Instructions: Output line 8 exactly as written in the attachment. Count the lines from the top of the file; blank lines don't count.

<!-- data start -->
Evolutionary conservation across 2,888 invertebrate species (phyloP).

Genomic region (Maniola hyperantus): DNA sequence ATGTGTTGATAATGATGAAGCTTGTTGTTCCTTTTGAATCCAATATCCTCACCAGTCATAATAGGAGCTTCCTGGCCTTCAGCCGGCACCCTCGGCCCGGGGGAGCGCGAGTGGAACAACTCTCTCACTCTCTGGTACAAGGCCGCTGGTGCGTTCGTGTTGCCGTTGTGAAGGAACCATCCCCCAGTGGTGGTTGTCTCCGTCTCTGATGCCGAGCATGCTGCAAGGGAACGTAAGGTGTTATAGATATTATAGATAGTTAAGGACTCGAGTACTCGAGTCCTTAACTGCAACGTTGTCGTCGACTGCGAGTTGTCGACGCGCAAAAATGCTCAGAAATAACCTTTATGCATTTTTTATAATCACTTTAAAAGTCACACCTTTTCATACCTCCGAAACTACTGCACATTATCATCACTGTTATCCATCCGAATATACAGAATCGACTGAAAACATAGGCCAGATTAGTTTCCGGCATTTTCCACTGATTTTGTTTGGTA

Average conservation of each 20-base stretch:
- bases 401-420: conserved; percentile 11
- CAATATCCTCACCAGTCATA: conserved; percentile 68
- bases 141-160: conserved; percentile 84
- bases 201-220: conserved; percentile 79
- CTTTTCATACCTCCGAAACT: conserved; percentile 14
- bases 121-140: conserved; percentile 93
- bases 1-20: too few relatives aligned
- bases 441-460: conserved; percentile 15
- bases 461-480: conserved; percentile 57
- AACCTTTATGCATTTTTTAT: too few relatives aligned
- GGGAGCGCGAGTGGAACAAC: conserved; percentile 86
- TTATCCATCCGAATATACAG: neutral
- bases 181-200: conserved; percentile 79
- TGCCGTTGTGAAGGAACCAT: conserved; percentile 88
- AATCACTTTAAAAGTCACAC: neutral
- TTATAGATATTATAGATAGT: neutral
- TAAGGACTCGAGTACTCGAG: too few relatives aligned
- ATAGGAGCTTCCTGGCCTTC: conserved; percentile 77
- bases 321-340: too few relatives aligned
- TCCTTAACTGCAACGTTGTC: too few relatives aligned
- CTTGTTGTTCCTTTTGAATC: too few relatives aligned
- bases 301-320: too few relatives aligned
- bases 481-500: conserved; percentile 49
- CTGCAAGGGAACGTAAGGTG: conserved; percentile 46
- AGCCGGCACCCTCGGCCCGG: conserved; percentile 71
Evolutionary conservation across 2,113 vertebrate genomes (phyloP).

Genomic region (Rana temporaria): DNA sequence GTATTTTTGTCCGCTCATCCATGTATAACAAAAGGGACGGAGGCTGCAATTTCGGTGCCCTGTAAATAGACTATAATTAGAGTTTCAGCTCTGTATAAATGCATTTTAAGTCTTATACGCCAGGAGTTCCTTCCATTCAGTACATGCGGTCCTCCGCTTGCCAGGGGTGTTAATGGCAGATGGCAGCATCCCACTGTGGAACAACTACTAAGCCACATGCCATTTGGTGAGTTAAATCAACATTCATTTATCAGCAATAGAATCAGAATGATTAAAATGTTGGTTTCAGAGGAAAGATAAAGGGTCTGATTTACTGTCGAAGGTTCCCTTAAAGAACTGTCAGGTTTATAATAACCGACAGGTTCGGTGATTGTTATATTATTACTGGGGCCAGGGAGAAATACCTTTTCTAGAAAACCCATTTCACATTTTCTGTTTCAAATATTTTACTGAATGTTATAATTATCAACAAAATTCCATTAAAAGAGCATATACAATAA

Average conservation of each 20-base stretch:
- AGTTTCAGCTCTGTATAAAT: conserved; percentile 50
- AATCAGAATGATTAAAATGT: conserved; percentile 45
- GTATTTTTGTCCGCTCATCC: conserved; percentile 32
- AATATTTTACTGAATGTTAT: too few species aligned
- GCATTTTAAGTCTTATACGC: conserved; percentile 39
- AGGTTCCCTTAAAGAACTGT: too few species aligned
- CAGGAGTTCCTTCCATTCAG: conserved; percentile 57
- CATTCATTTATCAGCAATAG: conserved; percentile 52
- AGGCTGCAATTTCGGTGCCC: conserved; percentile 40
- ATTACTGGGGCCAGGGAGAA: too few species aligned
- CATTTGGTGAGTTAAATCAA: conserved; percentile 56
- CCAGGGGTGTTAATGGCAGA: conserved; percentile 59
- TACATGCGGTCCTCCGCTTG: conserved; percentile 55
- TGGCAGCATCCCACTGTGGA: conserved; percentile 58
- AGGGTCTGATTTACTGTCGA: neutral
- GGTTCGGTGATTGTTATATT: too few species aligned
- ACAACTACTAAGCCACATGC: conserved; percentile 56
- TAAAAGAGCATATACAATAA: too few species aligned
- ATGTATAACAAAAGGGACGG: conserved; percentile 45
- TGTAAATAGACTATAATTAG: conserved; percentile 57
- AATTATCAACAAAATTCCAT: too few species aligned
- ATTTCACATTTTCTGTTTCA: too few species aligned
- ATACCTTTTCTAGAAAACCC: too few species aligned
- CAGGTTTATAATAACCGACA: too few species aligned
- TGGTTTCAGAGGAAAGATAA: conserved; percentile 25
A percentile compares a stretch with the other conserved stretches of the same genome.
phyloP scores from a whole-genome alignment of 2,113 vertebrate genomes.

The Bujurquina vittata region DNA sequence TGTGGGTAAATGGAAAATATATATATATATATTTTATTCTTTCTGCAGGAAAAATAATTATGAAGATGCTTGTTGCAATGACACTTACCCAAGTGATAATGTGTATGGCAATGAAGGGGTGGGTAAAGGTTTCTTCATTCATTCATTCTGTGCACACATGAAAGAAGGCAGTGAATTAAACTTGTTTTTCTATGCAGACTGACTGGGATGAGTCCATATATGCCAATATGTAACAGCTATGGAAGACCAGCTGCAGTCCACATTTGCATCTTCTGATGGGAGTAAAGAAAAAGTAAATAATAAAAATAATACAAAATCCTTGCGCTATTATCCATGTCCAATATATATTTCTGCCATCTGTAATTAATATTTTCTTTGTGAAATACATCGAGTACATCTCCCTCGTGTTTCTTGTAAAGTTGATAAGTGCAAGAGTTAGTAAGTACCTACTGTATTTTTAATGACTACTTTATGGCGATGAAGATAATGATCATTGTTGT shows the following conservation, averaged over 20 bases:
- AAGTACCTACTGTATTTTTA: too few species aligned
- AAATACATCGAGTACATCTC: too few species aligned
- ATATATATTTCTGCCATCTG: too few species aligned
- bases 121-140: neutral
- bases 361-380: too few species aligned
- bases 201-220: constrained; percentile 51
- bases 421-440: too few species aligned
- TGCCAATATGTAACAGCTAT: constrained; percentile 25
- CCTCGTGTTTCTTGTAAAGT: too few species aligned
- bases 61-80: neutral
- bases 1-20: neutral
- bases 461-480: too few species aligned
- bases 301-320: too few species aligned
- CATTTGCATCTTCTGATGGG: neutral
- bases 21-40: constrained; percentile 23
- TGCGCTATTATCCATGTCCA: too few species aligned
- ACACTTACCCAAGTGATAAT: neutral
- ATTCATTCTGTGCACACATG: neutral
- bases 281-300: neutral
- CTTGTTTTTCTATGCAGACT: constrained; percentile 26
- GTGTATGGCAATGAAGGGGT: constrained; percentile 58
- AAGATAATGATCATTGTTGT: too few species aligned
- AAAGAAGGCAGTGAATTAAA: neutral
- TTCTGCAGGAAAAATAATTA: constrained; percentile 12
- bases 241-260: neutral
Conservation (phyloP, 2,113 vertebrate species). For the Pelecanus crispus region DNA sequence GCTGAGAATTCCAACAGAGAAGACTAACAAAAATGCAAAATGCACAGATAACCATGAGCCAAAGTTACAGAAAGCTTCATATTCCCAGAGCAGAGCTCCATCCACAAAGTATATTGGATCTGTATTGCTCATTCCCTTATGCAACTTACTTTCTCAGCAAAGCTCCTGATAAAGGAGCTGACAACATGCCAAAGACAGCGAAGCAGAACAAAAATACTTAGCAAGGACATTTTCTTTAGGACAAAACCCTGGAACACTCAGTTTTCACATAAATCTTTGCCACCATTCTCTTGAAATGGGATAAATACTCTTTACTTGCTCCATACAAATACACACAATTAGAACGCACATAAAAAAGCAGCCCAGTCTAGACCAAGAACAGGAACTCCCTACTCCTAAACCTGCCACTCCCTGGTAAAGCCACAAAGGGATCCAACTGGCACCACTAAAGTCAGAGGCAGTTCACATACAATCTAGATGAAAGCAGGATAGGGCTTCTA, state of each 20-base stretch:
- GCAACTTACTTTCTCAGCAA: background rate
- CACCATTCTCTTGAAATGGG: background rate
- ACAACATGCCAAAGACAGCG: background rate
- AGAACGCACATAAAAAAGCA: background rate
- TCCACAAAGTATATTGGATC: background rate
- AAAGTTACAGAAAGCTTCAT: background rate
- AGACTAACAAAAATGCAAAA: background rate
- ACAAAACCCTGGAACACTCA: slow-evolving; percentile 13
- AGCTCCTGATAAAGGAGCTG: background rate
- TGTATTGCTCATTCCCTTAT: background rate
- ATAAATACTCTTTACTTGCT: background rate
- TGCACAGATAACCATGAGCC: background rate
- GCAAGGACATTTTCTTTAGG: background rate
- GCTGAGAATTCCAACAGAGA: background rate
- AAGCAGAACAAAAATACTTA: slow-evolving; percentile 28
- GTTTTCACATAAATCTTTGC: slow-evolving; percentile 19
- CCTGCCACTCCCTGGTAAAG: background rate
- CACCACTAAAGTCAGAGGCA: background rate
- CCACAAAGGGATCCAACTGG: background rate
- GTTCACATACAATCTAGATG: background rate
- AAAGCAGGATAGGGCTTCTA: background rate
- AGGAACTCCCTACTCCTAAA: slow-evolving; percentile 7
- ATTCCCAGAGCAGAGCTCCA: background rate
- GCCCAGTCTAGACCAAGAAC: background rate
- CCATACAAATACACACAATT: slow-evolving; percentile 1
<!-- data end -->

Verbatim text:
- CTTTTCATACCTCCGAAACT: conserved; percentile 14